Illustration for article titled What Roles Are The Various Human Green Lanterns Going To Play?

Since the "mantle" of Green Lantern is actually a position in an intergalactic police force, it makes sense that there are so many active claimants to the title. With five human Green Lanterns currently operating (only the four Flashes come close to matching this), Blackest Night has the difficult job of giving all of them something to do. Fortunately, the preceding arcs in Green Lantern and Green Lantern Corps (not to mention some peeks ahead at DC's solicitations for the next few months) provide a good sense of what we can expect for each Green Lantern.

To be honest, it can all be summarized fairly simply - figure out which dead characters meant the most to each Lantern (particularly if they were named by Death in Green Lantern #43), and assume they'll be meeting those particular Black Lanterns very soon.


Hal Jordan will, of course, be the star of the show. The most recent Green Lantern arcs found Hal struggling with his own despair and hopelessness, and one can only hope he can find something worth fighting for (not to mention worth truly living for) in the pages of Blackest Night. Beyond his own emotional arc, there's his relationship with Carol Ferris, who is now a member of the newly formed Star Sapphire Corps. I'm guessing the two of them are going to find some time to talk things out, although it'll probably be in the midst of some massive interstellar battle.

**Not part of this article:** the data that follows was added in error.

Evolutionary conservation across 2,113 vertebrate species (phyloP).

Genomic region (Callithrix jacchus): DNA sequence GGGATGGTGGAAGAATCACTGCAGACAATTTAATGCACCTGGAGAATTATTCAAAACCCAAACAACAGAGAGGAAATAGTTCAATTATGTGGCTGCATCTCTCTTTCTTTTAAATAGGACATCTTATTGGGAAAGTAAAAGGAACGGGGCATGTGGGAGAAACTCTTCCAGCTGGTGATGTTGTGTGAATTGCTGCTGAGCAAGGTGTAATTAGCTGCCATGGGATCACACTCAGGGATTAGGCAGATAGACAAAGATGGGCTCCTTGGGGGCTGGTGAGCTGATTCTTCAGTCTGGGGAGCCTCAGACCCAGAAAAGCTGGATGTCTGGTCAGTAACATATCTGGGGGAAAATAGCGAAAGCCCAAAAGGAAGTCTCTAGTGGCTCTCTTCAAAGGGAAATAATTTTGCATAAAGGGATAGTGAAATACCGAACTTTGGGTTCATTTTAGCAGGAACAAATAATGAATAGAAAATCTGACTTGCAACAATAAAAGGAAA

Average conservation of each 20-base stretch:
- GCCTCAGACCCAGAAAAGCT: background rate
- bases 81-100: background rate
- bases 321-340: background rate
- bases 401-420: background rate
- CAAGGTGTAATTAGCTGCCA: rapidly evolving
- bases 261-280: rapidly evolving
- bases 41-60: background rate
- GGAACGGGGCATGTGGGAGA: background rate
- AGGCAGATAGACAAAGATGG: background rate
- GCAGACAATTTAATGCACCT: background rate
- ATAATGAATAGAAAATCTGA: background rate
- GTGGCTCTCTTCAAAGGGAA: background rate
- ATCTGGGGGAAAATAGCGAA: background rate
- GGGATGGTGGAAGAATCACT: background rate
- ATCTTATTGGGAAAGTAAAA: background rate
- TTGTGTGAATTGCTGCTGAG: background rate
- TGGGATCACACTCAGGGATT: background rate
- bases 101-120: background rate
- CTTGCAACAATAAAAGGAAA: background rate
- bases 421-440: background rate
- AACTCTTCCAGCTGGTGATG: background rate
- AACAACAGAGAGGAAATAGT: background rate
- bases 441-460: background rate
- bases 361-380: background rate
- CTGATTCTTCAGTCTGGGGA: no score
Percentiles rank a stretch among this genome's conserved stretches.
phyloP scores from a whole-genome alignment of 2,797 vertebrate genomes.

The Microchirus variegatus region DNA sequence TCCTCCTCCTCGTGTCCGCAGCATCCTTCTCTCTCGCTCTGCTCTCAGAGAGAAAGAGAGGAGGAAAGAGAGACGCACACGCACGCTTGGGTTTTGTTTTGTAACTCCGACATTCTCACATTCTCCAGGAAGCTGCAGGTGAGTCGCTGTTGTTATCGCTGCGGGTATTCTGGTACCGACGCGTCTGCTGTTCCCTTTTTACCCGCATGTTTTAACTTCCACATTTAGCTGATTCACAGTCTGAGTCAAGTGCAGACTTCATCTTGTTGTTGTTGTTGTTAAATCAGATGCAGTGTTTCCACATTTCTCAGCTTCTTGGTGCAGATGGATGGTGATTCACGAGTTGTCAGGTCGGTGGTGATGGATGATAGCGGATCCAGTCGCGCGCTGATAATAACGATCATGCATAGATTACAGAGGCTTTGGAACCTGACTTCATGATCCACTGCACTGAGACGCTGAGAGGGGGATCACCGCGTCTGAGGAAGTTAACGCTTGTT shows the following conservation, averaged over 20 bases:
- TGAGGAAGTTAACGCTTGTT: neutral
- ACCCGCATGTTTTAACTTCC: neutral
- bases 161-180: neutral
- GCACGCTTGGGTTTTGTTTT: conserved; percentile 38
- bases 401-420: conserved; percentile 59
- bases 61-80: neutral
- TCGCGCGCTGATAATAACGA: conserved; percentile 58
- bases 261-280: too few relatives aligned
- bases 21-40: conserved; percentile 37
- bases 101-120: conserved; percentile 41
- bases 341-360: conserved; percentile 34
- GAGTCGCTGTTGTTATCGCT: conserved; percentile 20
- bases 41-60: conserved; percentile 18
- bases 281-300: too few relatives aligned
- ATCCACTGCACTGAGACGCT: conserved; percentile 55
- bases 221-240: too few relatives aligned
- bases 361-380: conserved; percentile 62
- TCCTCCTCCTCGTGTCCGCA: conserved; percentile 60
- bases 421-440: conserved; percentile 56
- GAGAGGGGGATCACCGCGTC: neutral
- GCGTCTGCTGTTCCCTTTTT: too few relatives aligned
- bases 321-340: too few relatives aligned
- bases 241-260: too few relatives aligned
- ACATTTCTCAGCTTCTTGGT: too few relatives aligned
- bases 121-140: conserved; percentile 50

There are a lot of potential Black Lanterns that would likely hit him close to home - his Justice League teammates Aquaman and Martian Manhunter are obvious examples - but I think two potential candidates really stand out in my mind as having particular meaning to Hal Jordan. More obviously, there's Abin Sur, his predecessor as Green Lantern, whose death is integral to Hal's origin story. Even more emotionally crushing would be his father Martin Jordan, a test pilot whose plane exploded in front of young Hal's eyes. Geoff Johns's run on Green Lantern, from Green Lantern: Rebirth to the "Secret Origins" arc, has taken great pains to define Hal as a person whose fearlessness and brashness are in reaction to the terror of witnessing the death of his father. I'm guessing Blackest Night will feature the payoff to all that setup.

(Oh, and I can almost guarantee they will find some way to get all eight rings onto Hal Jordan at the same time, if only because that cover from "Emerald Twilight" is so iconic.)

John Stewart has one really obvious deceased character in his past - his wife, the Green Lantern Katma Tui. Their reunion is pretty much a certainty, considering the Star Sapphire Yrra Cynril (formerly his nemesis Fatality) has already foretold their meeting. (It's also mentioned in one of DC's upcoming solicitations). Speaking of Yrra Cynril, there's also her entire planet of Xanshi, which John Stewart infamously allowed to be destroyed in the Cosmic Odyssey story back in the eighties. He's more at peace with his mistake than he has been in the past, but it's possible Blackest Night may give him an opportunity for some real closure, even if it involves an entire planet of Black Lanterns.